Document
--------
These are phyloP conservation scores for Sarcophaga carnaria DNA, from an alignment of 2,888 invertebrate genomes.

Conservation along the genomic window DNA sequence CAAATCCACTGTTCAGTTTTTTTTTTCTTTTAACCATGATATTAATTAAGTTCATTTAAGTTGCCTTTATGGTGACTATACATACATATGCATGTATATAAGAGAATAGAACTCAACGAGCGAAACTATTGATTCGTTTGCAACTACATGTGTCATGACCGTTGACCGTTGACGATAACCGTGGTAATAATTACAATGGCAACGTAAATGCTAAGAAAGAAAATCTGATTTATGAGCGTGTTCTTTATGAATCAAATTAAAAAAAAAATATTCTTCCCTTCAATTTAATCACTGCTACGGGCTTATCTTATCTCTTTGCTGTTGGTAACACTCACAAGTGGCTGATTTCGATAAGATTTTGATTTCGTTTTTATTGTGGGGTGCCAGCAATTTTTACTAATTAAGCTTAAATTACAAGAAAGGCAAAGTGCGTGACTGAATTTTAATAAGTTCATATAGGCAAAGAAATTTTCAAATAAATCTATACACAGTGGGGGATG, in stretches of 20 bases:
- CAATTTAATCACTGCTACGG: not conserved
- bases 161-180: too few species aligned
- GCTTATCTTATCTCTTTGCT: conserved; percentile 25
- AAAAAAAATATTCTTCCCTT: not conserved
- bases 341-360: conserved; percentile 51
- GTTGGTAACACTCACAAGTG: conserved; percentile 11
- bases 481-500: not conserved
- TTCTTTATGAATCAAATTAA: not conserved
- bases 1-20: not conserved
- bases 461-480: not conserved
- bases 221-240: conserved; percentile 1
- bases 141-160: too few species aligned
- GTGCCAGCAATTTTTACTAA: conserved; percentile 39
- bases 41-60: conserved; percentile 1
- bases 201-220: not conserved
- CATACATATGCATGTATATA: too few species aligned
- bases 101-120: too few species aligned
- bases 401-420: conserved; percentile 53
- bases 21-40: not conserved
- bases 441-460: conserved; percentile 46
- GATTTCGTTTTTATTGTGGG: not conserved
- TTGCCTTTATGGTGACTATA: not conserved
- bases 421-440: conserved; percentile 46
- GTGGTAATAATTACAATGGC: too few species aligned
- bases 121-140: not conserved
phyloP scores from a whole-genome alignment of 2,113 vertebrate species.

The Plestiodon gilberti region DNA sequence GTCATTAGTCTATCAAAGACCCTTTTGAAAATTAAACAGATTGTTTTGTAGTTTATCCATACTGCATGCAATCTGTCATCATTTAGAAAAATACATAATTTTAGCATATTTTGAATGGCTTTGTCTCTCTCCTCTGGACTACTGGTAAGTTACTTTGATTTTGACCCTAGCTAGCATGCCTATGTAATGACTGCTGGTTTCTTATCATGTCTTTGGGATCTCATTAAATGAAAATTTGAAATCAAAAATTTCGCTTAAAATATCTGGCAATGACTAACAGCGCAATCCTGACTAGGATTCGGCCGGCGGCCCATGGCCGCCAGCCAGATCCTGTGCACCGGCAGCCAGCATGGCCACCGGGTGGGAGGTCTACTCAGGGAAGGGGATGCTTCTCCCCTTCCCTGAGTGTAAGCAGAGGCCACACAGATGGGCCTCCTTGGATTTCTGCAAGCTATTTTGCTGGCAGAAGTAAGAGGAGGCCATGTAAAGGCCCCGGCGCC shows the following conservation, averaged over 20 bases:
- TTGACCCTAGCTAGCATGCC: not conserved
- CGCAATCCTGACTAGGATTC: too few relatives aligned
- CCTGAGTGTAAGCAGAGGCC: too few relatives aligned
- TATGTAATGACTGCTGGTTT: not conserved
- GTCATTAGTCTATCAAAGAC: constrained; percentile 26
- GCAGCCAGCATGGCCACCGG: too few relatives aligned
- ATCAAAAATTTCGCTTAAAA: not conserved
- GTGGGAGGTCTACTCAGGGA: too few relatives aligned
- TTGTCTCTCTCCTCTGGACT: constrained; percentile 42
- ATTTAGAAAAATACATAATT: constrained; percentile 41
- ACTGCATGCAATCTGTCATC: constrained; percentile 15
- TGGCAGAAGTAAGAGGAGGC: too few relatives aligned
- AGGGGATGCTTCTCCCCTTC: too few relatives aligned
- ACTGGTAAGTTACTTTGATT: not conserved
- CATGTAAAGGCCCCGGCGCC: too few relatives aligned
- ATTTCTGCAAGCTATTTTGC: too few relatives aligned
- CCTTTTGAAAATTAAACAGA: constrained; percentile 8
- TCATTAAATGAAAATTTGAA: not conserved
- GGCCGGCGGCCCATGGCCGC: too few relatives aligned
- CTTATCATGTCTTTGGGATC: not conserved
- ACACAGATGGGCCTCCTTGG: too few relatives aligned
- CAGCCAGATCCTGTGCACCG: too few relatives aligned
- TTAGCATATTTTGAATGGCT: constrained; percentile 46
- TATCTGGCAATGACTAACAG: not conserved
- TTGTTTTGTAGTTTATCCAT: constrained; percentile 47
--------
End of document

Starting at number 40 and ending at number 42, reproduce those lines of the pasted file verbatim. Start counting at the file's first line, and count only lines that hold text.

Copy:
- ACTGCATGCAATCTGTCATC: constrained; percentile 15
- TGGCAGAAGTAAGAGGAGGC: too few relatives aligned
- AGGGGATGCTTCTCCCCTTC: too few relatives aligned